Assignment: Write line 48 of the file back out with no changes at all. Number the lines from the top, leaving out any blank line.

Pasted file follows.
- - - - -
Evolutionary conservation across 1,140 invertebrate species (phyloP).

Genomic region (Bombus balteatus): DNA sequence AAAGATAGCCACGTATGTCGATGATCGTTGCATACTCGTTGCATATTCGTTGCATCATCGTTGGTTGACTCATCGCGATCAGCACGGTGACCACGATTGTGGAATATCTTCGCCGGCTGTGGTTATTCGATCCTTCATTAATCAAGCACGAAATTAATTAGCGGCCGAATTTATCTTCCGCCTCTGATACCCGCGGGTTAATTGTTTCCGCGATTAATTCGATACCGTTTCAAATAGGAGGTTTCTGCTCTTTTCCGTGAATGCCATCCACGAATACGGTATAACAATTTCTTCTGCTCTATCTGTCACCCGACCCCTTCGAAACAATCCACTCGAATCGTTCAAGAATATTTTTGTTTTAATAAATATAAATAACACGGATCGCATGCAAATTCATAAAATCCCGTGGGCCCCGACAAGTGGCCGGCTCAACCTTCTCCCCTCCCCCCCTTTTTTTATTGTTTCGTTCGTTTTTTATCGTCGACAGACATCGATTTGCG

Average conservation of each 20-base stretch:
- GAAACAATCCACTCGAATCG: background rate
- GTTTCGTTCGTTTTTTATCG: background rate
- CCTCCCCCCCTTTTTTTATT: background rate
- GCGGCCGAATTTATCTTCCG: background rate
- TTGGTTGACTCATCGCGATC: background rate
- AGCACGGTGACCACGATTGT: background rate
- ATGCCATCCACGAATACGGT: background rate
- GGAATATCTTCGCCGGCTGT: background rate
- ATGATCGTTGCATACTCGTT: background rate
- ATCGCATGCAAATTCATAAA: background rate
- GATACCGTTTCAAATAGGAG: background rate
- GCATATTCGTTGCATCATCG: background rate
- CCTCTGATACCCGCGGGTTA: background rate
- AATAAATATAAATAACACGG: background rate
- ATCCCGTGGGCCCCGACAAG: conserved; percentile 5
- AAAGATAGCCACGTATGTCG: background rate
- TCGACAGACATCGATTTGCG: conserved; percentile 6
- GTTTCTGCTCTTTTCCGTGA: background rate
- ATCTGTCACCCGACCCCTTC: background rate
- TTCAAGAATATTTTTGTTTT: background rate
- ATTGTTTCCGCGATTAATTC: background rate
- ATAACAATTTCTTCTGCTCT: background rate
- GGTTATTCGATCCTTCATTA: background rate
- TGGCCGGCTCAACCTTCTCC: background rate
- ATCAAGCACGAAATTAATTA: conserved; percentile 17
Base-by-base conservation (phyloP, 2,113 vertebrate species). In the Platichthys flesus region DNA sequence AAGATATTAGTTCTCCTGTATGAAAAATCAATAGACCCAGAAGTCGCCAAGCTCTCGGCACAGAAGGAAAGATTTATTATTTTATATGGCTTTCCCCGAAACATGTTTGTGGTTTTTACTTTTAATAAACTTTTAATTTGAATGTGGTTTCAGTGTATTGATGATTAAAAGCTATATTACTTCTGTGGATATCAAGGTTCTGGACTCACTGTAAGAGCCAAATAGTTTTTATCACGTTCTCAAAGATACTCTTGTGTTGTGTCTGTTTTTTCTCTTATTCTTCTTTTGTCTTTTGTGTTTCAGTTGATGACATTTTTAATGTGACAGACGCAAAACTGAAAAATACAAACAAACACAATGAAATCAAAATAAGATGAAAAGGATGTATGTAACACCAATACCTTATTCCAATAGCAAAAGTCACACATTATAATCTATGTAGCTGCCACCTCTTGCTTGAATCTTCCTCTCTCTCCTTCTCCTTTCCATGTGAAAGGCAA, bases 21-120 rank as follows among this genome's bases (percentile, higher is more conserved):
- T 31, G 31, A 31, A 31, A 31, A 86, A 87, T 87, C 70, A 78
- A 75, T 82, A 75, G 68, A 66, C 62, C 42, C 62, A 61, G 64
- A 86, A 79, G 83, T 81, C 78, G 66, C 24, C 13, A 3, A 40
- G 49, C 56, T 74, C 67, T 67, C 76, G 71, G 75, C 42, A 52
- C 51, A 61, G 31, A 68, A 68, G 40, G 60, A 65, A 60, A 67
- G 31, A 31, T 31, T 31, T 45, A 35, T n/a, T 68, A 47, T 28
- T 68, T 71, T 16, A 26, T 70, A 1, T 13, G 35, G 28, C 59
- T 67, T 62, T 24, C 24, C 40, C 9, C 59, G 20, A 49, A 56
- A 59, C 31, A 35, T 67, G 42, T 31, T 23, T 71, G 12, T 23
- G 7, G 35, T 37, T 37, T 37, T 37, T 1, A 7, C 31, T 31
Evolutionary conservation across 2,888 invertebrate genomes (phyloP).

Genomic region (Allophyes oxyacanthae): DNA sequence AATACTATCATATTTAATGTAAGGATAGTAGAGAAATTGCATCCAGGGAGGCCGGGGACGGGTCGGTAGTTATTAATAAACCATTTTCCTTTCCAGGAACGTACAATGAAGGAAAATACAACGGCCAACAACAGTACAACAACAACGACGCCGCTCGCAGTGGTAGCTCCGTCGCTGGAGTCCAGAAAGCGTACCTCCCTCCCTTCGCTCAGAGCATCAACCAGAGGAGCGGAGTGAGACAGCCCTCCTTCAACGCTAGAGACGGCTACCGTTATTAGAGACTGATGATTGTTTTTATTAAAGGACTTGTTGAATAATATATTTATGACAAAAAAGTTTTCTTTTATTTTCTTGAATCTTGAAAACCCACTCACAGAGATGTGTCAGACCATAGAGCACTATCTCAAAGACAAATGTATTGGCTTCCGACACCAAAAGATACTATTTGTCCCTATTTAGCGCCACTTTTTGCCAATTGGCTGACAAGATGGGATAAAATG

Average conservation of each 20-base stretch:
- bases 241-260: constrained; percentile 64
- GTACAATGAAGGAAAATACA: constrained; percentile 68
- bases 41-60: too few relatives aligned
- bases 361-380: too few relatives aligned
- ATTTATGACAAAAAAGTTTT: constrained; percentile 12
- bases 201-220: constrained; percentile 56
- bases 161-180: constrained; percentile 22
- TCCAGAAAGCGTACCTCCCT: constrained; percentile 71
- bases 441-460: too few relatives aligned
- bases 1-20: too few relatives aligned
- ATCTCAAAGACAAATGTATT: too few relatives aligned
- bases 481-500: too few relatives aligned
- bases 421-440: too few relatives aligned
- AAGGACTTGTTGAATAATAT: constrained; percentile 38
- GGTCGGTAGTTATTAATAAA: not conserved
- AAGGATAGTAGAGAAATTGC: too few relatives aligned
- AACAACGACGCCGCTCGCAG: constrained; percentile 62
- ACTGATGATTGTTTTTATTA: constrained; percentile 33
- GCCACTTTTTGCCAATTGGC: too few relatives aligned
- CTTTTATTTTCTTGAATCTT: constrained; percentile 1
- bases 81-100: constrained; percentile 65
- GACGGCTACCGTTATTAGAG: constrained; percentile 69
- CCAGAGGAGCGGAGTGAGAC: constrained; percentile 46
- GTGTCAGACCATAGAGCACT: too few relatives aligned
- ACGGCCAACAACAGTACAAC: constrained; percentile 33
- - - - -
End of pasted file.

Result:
- bases 201-220: constrained; percentile 56